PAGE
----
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    Jun 28

    Rather cloudy and humid Lo 70°
  • Wed

    Jun 29

    A thunderstorm in the area 91°Lo 69°
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  • Thu

    Jun 30

    A couple of thunderstorms 90°Lo 69°
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  • Fri

    Jul 1

    Partly sunny and humid 92°Lo 73°
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  • Sat

    Jul 2

    An afternoon thunderstorm 95°Lo 75°
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Temp (°F) 75° 75° 74° 73° 72° 72° 71° 70°
RealFeel® 85° 83° 82° 81° 80° 79° 78° 76°
Humidity 90% 91% 92% 93% 93% 93% 93% 93%
   
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Cloud Cover 69% 89% 90% 91% 91% 90% 84% 76%
Dew Point 72° 72° 72° 71° 70° 70° 69° 68°
Middle Grid line 80 F Middle Grid line 75 F Middle Grid line 70 F Middle Grid line 65 F

Temperature History - Jun 28

more Historical Weather Data >
  Today Normal Record 6/28/2015
High 88° 91° N/A 88°
Low 70° 67° N/A 64°

Sunrise/Sunset

Sunrise / Sunset Illustration

Rises at 6:25 AM with 14:22 of sunlight, then sets at 8:47 PM

Moonrise/Moonset

Astronomy >
Moonrise / Moonset Illustration

Rises at 1:50 AM with 12:48 of moolight, then sets at 2:38 PM

FOX 5 Atlanta Headlines

Whitewater Center: Specific actions being taken after testing positive for brain-eating amoeba

The U.S. National Whitewater Center has released specific actions going forward regarding whitewater activity after a brain-eating amoeba was discovered at the center.

Center officials made the decision to suspend rafting and whitewater kayaking operations after water samples tested positive for the presence of Naegleria fowleri, a brain-eating amoeba responsible for the death of an Ohio teen.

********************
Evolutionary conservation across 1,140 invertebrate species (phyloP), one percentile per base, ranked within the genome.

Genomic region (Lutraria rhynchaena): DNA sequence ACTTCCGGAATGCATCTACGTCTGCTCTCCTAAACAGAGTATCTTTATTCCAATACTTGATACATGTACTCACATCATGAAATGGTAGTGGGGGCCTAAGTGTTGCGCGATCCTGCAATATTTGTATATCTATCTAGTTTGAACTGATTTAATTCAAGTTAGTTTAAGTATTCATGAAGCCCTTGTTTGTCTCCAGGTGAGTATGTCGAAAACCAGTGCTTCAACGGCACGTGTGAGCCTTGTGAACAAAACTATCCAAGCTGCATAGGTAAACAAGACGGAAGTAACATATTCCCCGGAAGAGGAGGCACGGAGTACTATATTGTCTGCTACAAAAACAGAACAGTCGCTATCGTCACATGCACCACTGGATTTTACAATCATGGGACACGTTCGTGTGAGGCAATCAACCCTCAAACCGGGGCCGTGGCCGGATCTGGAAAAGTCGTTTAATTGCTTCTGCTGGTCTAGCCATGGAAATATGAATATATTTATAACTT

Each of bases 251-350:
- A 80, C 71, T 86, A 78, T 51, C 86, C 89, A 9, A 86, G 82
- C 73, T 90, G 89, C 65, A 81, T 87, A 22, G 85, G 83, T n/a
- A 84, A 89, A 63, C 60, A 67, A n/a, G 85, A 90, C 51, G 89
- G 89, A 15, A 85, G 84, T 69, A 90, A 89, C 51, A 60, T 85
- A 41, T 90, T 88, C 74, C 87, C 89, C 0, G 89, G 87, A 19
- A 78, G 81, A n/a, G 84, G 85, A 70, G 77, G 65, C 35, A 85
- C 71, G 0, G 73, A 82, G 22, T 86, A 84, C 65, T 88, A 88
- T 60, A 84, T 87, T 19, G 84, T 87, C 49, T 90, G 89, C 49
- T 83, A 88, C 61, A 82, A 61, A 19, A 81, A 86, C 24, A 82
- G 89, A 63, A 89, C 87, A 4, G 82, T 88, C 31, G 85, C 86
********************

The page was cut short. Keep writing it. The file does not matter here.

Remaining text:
USNWC officials plan on taking the following actions:

Drain the existing water in the system in order to dry the channels completely. Clean all concrete and rock surfaces within the whitewater channels. Test both the wells and the City of Charlotte water sources for the presence of Naegleria fowleri prior to refilling. Work with the CDC, local and state public health officials, and other professionals to determine the best means possible to implement additional water quality measures in an effort to minimize risks related to Naegleria fowleri.

"We are working to address a number of questions as we determine what needs to be done before we are to operate the whitewater again," USNWC officials released in a statement Tuesday. "Our goal is to have the above steps accomplished in a timely manner while at all times taking every measure to be prudent and thorough. The objective is to develop a water quality program that improves our chances of reducing the risk of exposure to Naegleria fowleri and provide better overall water quality."

Full statement from U.S. National Whitewater Center

On Tuesday, the North Carolina House voted 109-1 to pass an amendment that would allow officials to better regulate water recreation attractions, including the USNWC.

The whitewater system at the USNWC has been treated as a natural system. Unlike a swimming pool in practical or regulatory terms, anyone rafting or kayaking does so in natural bodies of water. The USNWC is no different, with some exceptions, according to officials.

Brain-eating amoeba: What you need to know

Right now the whitewater system is self-contained, meaning it does not routinely interact or connect with any other natural rivers or creeks. The center gets its water through the Charlotte Water Department, two wells located on our property and rain.

According to the Centers for Disease Control and Prevention (CDC), there are no known means of controlling the levels of the Naegleria fowleri in natural environments.

USNWC visitors 'not worried' about brain-eating amoeba

Naegleria fowleri can be found in freshwater lakes, rivers, and hot springs in the United States, particularly in southern-tier states, but has recently caused infections as far north as Minnesota. Hundreds of millions of visits to swimming venues occur each year in the U.S. that results in 0-8 infections per year.

Health officials release new details after Whitewater center tests positive for brain-eating amoeba

There have been 37 reported infections in the U.S. in the 10 years from 2006 to 2015, despite hundreds of millions of recreational water exposures each year, according to the CDC. By comparison, in the ten years from 2001 to 2010, there were more than 34,000 drowning deaths in the United States.

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